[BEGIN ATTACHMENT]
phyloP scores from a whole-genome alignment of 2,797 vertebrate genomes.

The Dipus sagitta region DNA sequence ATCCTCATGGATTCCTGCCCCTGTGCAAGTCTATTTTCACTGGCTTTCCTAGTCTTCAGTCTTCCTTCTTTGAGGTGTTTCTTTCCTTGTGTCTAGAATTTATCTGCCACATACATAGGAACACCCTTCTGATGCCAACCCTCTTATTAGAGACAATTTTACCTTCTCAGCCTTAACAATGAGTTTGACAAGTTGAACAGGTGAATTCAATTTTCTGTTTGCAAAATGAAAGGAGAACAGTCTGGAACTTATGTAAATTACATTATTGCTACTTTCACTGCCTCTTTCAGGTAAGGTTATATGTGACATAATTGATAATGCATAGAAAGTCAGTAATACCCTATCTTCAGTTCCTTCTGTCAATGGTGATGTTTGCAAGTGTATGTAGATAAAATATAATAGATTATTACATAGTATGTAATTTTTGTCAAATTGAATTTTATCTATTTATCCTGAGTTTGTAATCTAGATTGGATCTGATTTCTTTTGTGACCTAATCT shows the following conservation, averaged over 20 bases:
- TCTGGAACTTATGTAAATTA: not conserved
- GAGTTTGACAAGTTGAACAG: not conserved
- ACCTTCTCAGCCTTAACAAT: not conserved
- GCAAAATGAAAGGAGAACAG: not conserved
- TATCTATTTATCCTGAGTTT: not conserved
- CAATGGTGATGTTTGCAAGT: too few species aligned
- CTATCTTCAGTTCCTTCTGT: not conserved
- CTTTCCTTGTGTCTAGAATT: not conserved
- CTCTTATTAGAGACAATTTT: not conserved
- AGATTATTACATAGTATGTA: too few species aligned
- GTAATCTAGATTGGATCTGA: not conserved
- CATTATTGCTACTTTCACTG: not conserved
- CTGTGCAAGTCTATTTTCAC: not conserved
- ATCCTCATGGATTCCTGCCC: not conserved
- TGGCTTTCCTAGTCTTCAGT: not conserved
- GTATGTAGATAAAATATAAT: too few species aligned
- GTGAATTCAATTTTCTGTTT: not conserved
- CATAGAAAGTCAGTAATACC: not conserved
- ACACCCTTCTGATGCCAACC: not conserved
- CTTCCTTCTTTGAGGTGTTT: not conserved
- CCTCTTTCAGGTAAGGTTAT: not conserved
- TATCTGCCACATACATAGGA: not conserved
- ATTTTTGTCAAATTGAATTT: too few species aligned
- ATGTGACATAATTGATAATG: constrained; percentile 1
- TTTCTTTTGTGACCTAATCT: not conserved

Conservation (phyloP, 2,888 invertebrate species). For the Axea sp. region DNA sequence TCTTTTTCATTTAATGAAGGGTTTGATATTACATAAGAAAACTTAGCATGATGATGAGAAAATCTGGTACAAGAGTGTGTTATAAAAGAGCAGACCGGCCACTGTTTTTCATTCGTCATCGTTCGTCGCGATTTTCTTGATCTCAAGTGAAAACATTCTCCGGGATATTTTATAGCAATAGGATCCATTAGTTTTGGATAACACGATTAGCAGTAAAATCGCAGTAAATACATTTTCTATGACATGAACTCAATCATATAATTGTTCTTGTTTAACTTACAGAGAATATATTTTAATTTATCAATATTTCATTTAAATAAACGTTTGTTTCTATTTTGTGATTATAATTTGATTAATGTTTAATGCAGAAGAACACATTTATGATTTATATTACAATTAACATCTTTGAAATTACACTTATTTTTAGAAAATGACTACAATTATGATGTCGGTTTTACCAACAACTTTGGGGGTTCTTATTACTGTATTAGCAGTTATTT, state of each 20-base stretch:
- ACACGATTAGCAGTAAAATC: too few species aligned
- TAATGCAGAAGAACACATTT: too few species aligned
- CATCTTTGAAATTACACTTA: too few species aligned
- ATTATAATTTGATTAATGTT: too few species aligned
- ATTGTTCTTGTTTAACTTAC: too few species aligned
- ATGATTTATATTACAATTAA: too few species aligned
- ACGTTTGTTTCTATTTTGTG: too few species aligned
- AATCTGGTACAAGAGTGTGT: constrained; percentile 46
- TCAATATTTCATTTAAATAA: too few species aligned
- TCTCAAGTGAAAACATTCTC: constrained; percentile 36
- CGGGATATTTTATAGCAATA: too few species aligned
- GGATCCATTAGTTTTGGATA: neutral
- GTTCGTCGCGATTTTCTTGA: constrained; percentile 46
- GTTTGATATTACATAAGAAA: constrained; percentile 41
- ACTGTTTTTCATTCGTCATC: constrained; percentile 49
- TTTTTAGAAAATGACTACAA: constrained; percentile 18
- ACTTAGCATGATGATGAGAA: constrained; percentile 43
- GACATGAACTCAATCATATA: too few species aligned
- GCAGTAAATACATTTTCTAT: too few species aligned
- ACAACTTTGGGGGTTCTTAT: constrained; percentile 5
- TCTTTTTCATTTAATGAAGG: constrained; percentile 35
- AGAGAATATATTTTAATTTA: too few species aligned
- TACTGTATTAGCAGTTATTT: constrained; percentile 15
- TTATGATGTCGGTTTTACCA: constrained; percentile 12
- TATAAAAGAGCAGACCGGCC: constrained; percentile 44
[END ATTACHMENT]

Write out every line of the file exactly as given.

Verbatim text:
phyloP scores from a whole-genome alignment of 2,797 vertebrate genomes.

The Dipus sagitta region DNA sequence ATCCTCATGGATTCCTGCCCCTGTGCAAGTCTATTTTCACTGGCTTTCCTAGTCTTCAGTCTTCCTTCTTTGAGGTGTTTCTTTCCTTGTGTCTAGAATTTATCTGCCACATACATAGGAACACCCTTCTGATGCCAACCCTCTTATTAGAGACAATTTTACCTTCTCAGCCTTAACAATGAGTTTGACAAGTTGAACAGGTGAATTCAATTTTCTGTTTGCAAAATGAAAGGAGAACAGTCTGGAACTTATGTAAATTACATTATTGCTACTTTCACTGCCTCTTTCAGGTAAGGTTATATGTGACATAATTGATAATGCATAGAAAGTCAGTAATACCCTATCTTCAGTTCCTTCTGTCAATGGTGATGTTTGCAAGTGTATGTAGATAAAATATAATAGATTATTACATAGTATGTAATTTTTGTCAAATTGAATTTTATCTATTTATCCTGAGTTTGTAATCTAGATTGGATCTGATTTCTTTTGTGACCTAATCT shows the following conservation, averaged over 20 bases:
- TCTGGAACTTATGTAAATTA: not conserved
- GAGTTTGACAAGTTGAACAG: not conserved
- ACCTTCTCAGCCTTAACAAT: not conserved
- GCAAAATGAAAGGAGAACAG: not conserved
- TATCTATTTATCCTGAGTTT: not conserved
- CAATGGTGATGTTTGCAAGT: too few species aligned
- CTATCTTCAGTTCCTTCTGT: not conserved
- CTTTCCTTGTGTCTAGAATT: not conserved
- CTCTTATTAGAGACAATTTT: not conserved
- AGATTATTACATAGTATGTA: too few species aligned
- GTAATCTAGATTGGATCTGA: not conserved
- CATTATTGCTACTTTCACTG: not conserved
- CTGTGCAAGTCTATTTTCAC: not conserved
- ATCCTCATGGATTCCTGCCC: not conserved
- TGGCTTTCCTAGTCTTCAGT: not conserved
- GTATGTAGATAAAATATAAT: too few species aligned
- GTGAATTCAATTTTCTGTTT: not conserved
- CATAGAAAGTCAGTAATACC: not conserved
- ACACCCTTCTGATGCCAACC: not conserved
- CTTCCTTCTTTGAGGTGTTT: not conserved
- CCTCTTTCAGGTAAGGTTAT: not conserved
- TATCTGCCACATACATAGGA: not conserved
- ATTTTTGTCAAATTGAATTT: too few species aligned
- ATGTGACATAATTGATAATG: constrained; percentile 1
- TTTCTTTTGTGACCTAATCT: not conserved

Conservation (phyloP, 2,888 invertebrate species). For the Axea sp. region DNA sequence TCTTTTTCATTTAATGAAGGGTTTGATATTACATAAGAAAACTTAGCATGATGATGAGAAAATCTGGTACAAGAGTGTGTTATAAAAGAGCAGACCGGCCACTGTTTTTCATTCGTCATCGTTCGTCGCGATTTTCTTGATCTCAAGTGAAAACATTCTCCGGGATATTTTATAGCAATAGGATCCATTAGTTTTGGATAACACGATTAGCAGTAAAATCGCAGTAAATACATTTTCTATGACATGAACTCAATCATATAATTGTTCTTGTTTAACTTACAGAGAATATATTTTAATTTATCAATATTTCATTTAAATAAACGTTTGTTTCTATTTTGTGATTATAATTTGATTAATGTTTAATGCAGAAGAACACATTTATGATTTATATTACAATTAACATCTTTGAAATTACACTTATTTTTAGAAAATGACTACAATTATGATGTCGGTTTTACCAACAACTTTGGGGGTTCTTATTACTGTATTAGCAGTTATTT, state of each 20-base stretch:
- ACACGATTAGCAGTAAAATC: too few species aligned
- TAATGCAGAAGAACACATTT: too few species aligned
- CATCTTTGAAATTACACTTA: too few species aligned
- ATTATAATTTGATTAATGTT: too few species aligned
- ATTGTTCTTGTTTAACTTAC: too few species aligned
- ATGATTTATATTACAATTAA: too few species aligned
- ACGTTTGTTTCTATTTTGTG: too few species aligned
- AATCTGGTACAAGAGTGTGT: constrained; percentile 46
- TCAATATTTCATTTAAATAA: too few species aligned
- TCTCAAGTGAAAACATTCTC: constrained; percentile 36
- CGGGATATTTTATAGCAATA: too few species aligned
- GGATCCATTAGTTTTGGATA: neutral
- GTTCGTCGCGATTTTCTTGA: constrained; percentile 46
- GTTTGATATTACATAAGAAA: constrained; percentile 41
- ACTGTTTTTCATTCGTCATC: constrained; percentile 49
- TTTTTAGAAAATGACTACAA: constrained; percentile 18
- ACTTAGCATGATGATGAGAA: constrained; percentile 43
- GACATGAACTCAATCATATA: too few species aligned
- GCAGTAAATACATTTTCTAT: too few species aligned
- ACAACTTTGGGGGTTCTTAT: constrained; percentile 5
- TCTTTTTCATTTAATGAAGG: constrained; percentile 35
- AGAGAATATATTTTAATTTA: too few species aligned
- TACTGTATTAGCAGTTATTT: constrained; percentile 15
- TTATGATGTCGGTTTTACCA: constrained; percentile 12
- TATAAAAGAGCAGACCGGCC: constrained; percentile 44